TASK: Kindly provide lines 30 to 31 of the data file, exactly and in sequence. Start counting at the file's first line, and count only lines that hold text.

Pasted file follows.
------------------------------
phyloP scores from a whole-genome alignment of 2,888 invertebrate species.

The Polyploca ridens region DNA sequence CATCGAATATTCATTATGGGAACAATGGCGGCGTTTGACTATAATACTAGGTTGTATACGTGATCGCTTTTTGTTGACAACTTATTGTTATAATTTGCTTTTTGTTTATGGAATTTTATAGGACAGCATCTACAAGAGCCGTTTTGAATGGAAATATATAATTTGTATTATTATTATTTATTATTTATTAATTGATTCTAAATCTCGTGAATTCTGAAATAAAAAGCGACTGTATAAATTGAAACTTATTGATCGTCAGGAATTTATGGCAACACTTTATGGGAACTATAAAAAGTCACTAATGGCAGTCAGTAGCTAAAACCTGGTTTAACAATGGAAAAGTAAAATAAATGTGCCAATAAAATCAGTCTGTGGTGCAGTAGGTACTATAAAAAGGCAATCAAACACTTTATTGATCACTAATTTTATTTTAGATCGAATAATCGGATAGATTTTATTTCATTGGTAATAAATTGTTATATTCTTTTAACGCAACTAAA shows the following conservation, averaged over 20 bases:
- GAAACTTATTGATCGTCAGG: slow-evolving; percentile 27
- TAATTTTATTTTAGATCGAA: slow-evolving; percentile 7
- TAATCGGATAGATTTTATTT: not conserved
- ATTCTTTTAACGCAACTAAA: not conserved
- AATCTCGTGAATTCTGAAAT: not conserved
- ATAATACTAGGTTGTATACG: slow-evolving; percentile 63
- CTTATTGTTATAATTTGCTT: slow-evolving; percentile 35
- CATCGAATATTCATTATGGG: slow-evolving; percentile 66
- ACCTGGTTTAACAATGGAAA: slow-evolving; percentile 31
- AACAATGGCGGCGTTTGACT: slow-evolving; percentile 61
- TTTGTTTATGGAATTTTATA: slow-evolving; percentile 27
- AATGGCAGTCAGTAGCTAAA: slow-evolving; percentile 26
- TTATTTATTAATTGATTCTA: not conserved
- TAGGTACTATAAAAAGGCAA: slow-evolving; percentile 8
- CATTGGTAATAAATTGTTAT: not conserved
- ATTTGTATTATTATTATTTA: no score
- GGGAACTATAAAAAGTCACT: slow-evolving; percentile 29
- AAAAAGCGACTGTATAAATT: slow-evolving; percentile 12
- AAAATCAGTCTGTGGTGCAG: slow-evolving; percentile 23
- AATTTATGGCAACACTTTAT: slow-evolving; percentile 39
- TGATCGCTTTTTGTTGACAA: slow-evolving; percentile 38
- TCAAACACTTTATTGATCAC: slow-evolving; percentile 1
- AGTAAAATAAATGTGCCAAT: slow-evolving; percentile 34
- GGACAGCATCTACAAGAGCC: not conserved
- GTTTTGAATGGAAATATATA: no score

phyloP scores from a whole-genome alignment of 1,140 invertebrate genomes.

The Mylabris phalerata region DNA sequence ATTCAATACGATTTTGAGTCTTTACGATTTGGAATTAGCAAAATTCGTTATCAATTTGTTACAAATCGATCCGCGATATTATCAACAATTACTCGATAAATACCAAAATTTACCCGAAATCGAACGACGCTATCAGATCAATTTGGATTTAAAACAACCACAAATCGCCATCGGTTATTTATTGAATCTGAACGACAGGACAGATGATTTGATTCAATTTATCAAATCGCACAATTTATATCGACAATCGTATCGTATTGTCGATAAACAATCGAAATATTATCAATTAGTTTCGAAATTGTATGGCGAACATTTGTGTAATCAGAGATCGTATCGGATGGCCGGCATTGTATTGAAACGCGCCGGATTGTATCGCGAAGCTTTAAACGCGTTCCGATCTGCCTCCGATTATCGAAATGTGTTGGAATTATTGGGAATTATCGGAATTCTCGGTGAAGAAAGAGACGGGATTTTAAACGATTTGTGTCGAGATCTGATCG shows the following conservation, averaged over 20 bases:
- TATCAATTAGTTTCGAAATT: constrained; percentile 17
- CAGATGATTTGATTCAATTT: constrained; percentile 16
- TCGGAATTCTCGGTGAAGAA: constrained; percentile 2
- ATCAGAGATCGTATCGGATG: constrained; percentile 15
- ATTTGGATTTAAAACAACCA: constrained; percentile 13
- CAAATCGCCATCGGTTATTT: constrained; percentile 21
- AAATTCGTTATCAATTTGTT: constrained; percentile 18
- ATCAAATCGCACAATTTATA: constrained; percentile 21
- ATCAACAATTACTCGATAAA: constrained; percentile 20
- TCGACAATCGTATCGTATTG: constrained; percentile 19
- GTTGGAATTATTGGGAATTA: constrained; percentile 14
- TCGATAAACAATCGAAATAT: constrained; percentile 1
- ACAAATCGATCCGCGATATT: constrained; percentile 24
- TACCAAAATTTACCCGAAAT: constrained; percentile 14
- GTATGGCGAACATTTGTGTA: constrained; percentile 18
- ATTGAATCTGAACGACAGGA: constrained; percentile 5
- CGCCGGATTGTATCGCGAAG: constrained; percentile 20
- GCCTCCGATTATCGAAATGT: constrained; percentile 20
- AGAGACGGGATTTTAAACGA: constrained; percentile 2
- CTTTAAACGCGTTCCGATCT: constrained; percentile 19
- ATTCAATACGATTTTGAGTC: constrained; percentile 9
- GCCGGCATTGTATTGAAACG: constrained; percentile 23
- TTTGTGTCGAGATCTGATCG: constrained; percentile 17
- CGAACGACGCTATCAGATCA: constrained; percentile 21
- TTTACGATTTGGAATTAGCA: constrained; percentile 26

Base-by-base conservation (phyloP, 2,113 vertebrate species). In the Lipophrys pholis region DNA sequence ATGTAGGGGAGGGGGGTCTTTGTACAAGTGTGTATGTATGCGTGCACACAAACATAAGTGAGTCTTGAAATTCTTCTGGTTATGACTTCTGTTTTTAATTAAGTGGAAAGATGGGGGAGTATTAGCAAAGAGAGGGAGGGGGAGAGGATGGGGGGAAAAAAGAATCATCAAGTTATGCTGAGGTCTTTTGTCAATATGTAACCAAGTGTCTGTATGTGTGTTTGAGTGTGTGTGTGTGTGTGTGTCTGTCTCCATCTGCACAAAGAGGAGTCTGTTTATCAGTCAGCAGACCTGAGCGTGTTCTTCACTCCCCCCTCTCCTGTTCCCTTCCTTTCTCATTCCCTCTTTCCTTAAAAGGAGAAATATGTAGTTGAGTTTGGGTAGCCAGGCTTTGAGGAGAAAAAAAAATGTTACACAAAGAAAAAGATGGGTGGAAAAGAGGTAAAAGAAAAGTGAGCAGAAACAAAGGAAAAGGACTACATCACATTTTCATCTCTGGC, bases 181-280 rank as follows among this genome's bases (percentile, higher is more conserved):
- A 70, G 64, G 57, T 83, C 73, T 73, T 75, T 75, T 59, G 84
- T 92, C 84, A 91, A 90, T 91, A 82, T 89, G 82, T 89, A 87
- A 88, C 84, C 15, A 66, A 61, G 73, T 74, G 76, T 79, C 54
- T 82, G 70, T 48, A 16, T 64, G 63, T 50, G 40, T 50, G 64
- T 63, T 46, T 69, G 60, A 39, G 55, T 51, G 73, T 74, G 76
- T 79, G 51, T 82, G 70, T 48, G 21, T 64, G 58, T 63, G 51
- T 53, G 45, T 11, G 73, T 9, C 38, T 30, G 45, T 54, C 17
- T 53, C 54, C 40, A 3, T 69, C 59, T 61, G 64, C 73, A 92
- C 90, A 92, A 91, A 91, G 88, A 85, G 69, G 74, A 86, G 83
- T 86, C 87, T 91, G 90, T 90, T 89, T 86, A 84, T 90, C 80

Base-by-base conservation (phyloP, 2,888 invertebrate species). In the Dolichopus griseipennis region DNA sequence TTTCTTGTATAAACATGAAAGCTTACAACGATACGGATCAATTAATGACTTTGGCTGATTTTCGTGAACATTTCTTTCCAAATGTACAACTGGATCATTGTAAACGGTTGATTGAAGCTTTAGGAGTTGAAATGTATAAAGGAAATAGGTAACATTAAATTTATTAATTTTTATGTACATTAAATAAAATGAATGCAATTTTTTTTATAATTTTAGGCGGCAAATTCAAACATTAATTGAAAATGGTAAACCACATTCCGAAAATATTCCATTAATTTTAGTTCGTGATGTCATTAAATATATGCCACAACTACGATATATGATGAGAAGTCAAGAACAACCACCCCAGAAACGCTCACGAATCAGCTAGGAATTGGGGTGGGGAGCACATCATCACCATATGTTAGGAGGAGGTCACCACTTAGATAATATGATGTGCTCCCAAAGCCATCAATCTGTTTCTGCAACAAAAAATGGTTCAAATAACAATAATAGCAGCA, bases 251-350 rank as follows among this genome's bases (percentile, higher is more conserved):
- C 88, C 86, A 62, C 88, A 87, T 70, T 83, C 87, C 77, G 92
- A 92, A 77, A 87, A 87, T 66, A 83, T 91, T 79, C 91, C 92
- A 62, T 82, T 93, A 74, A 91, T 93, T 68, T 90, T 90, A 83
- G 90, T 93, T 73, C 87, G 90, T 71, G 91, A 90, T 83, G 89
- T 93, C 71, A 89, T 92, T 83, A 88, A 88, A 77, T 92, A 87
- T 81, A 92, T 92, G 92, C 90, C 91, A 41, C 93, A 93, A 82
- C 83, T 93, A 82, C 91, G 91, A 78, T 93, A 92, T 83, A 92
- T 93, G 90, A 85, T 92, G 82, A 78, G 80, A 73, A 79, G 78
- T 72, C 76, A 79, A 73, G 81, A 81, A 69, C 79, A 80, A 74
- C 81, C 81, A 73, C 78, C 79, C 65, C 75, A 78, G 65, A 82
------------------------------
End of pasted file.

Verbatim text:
- TATCAATTAGTTTCGAAATT: constrained; percentile 17
- CAGATGATTTGATTCAATTT: constrained; percentile 16